What to do if you think your child has SEN or disabilities

Children and young people who have special educational needs (SEN) do not necessarily have a disability, and some disabled children and young people do not have special educational needs. There is a lot of overlap between the two groups though.

What are special educational needs?

A child or young person has special educational needs (SEN) if they need extra support because they find it harder to learn than the majority of other children or young people of the same age.
 
Examples of special educational needs include:
  • Speech, language and communication needs
  • Behavioural, emotional and social difficulties
  • Autistic spectrum condition
  • Specific learning difficulties, such as Dyslexia and Attention Deficit Hyperactivity Disorder (ADHD
  • Moderate learning difficulties
  • Profound and multiple learning difficulties
  • Multi-sensory impairment

What do we mean by disability?

A child or young person has a disability if they have a physical or mental impairment that has a substantial or long term effect on their ability to carry out normal day to day activities. Research suggests that about 6-7% of children are disabled.
 
Children and young people with the most complex needs will require specialist services. They will require support with their health, education or physical, intellectual, emotional, social or behavioural development due to disabilities including:
  • Multiple and complex health needs or chronic illness
  • Sensory impairment such as hearing loss, visual impairment or deafblindness
  • A significant and long term learning difficulty
  • A physical disability
  • Autistic spectrum disorder
  • A severe communication disorder, or
  • A significant pre-school developmental delay 
There is support available for children and young people who have disabilities which do not affect their ability to learn. 

What to do if you think your child has SEN

Children learn at different rates and in different ways from each other. The teacher will use different ways of teaching and different lesson materials to help individual children learn best. This is called “differentiating the curriculum” and is a normal part of the teacher’s role. Sometimes a teaching assistant may carry out the work with a child.  If a child is not making the expected progress even when the teacher has adapted their teaching methods and materials to suit the child’s style and rate of learning, then the child may have SEN. Extra support will be put in place. The preschool or school should discuss this with parents.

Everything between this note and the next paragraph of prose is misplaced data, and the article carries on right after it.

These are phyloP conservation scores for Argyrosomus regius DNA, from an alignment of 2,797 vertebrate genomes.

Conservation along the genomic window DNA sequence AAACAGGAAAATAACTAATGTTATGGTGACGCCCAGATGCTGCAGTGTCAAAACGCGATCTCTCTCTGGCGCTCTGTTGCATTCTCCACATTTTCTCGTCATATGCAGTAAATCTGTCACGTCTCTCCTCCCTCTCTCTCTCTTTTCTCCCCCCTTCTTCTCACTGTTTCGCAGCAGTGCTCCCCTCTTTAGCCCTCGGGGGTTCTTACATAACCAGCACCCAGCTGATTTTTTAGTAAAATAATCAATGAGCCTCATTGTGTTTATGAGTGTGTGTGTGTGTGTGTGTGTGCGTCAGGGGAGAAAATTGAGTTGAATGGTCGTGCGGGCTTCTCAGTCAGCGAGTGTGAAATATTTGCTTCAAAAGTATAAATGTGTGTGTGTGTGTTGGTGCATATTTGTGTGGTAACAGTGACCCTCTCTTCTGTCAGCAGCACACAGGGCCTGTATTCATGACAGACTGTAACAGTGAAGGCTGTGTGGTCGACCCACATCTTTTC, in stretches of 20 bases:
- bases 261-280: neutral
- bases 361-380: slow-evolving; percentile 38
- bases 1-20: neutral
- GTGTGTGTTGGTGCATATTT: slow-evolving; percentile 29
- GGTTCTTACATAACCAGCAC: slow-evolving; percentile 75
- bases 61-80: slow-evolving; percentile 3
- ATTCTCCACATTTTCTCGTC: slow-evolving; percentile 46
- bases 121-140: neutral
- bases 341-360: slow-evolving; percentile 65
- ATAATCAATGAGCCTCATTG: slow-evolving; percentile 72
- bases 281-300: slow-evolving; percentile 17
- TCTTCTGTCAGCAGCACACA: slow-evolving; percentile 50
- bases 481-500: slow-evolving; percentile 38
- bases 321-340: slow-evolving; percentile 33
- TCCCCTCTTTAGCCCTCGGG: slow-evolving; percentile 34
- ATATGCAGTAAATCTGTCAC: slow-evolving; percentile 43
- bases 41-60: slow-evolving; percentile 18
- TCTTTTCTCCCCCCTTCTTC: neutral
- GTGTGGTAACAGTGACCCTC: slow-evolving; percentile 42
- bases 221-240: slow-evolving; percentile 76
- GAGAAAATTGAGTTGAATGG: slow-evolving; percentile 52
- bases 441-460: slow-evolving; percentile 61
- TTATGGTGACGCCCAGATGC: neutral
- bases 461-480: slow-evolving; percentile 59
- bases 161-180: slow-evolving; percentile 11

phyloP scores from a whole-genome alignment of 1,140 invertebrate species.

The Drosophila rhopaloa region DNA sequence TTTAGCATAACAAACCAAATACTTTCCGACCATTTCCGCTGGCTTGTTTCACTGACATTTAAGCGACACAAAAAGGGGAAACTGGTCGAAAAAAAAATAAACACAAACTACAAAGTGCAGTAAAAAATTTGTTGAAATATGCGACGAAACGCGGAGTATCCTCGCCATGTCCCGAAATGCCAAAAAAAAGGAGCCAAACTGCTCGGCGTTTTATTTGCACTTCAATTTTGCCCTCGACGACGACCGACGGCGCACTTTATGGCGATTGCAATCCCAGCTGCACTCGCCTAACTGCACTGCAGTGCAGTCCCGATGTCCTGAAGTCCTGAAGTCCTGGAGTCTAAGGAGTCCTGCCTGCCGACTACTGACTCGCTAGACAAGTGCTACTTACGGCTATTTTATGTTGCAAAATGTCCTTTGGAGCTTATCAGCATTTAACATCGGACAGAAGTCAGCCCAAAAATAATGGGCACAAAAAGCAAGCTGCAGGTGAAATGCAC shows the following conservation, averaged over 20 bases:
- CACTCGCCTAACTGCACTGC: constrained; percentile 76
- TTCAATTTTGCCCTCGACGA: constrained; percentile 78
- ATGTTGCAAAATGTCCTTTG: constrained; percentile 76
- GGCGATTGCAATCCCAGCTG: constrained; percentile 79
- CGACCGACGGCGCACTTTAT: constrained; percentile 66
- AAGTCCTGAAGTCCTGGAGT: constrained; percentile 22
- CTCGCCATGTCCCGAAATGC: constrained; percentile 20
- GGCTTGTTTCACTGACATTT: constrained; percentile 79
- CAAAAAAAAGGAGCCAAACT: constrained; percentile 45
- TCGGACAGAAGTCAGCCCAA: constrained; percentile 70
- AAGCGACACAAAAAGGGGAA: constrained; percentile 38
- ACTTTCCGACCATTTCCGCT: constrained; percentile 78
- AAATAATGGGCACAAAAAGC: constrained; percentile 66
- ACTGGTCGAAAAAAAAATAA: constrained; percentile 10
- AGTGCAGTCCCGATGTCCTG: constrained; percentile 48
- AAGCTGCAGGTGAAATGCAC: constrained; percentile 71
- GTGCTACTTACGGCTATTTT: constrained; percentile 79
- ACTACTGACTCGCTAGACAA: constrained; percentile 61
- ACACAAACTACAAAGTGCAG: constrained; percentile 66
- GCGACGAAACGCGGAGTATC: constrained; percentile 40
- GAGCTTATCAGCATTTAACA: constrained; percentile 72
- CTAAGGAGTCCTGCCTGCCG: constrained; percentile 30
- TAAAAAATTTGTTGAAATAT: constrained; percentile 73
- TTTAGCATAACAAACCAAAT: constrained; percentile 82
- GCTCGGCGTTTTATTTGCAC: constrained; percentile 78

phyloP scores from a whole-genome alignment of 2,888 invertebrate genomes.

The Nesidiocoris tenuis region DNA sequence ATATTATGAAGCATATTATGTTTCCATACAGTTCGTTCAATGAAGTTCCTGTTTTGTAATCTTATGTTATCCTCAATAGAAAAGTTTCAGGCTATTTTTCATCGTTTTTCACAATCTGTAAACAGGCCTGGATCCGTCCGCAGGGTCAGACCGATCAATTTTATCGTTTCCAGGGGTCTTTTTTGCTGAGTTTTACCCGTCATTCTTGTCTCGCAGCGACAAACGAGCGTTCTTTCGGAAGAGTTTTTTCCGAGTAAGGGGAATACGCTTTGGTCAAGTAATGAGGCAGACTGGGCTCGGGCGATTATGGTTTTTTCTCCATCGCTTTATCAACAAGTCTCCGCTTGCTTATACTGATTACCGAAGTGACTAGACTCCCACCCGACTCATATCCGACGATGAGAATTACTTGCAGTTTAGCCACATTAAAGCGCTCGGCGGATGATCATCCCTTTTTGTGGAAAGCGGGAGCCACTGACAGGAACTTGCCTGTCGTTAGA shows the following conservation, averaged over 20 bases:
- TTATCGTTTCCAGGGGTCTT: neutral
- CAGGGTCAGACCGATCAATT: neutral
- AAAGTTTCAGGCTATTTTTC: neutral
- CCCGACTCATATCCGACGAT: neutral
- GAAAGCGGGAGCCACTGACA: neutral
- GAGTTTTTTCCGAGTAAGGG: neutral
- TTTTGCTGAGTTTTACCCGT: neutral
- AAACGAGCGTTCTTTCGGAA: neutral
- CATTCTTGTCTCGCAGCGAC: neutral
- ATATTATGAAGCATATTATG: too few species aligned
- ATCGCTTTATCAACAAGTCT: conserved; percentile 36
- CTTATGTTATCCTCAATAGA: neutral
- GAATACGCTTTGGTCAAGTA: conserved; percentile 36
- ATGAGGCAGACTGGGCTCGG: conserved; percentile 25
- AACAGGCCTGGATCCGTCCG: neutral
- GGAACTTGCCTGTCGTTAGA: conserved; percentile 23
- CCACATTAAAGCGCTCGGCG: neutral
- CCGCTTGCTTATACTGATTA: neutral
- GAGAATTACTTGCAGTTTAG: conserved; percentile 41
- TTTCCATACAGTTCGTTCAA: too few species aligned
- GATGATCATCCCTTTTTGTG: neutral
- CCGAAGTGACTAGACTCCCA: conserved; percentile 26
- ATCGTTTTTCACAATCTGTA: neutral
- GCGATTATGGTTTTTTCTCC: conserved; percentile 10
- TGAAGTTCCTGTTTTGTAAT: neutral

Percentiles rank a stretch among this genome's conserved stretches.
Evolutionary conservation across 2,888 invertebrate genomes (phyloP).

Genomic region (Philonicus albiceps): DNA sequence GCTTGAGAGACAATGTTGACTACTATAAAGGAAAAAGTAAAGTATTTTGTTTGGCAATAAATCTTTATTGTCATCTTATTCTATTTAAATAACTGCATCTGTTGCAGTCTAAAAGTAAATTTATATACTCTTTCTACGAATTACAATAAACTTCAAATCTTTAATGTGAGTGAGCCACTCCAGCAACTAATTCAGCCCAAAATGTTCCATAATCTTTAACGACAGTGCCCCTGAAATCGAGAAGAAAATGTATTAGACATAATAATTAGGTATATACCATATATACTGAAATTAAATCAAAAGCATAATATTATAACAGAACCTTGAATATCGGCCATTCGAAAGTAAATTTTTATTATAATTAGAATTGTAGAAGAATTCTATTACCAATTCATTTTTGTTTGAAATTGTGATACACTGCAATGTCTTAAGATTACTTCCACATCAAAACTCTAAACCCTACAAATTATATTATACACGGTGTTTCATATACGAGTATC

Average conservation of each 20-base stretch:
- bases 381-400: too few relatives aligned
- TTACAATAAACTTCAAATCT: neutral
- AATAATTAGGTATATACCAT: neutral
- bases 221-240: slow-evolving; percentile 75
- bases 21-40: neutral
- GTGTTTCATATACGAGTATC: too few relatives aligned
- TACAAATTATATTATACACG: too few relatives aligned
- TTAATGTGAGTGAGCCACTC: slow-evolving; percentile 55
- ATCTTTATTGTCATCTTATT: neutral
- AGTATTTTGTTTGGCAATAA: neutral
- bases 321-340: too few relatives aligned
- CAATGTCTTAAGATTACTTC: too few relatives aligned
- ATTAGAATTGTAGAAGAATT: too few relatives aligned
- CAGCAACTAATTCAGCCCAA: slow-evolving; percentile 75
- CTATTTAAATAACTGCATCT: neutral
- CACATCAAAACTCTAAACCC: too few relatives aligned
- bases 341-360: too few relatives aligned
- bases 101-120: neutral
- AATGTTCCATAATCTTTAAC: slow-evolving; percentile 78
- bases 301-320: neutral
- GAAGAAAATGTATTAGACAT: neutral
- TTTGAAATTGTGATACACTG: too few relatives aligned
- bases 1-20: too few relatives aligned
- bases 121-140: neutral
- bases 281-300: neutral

The child will receive more help, or a different kind of help, according to their needs and the support available in the school. Help could include small group support from the class teacher and/ or teaching assistant, special equipment, or a particular teaching program. It does not necessarily mean the child will have one to one support. Most children who are identified as having SEN will have their needs met within a mainstream preschool or school classroom.
 
A very small number of children will not make enough progress at school even with additional SEN support. In this case the school or the parent may decide to ask the council to carry out an assessment of the child’s needs. This may result in a decision to issue an Education Health and Care Plan.
 
If you have questions or concerns about the support your child’s school is providing then you can contact the SEND Partnership for free, impartial advice and support.

What is the Local Offer?

Peterborough's Local Offer is aimed at providing better support and services for children and young people with special educational needs or disabilities and their families.

Education, Health and Care Plans are replacing Statements of Special Educational Needs and Learning Difficulty Assessments. The changes have been introduced by the Children and Families Act 2014.

In this one place, you can find information about providers of the following services:

  • Special educational provision.
  • Health services.
  • Social care services.
  • Other educational provision.
  • Training.
  • Travel arrangements for children and young people to schools, colleges and early years education settings.
  • Preparing for adulthood, including housing and employment.
  • Leisure and social opportunities.

You can search the full Local Offer database here

The government have produced a simple guide to the Local Offer which you can look at below.

Our aim

The Local Offer has been developed in close partnership with Family Voice (Peterborough’s Parent Carer Forum) and with a wide range of service providers.  Our aim is: 

  • to improve outcomes for children and young people by making more information easily available to help make better choices 
  • to enable children, young people and families to be informed and empowered to make choices 
  • for you to be clearer about what is available and why, and what alternatives are available 
  • to provide more effective signposting and to get it right first time.

Finally, if you or someone you know needs some information from the Local Offer in a different format (perhaps in a different language, or in larger print) please contact customer services or email info@peterborough.gov.uk.

Have your say

We want to make sure that Peterborough's Local Offer continues to develop to meet the needs of children and young people with special educational needs and disabilities, and their families To let us know your views please fill in our online feedback form.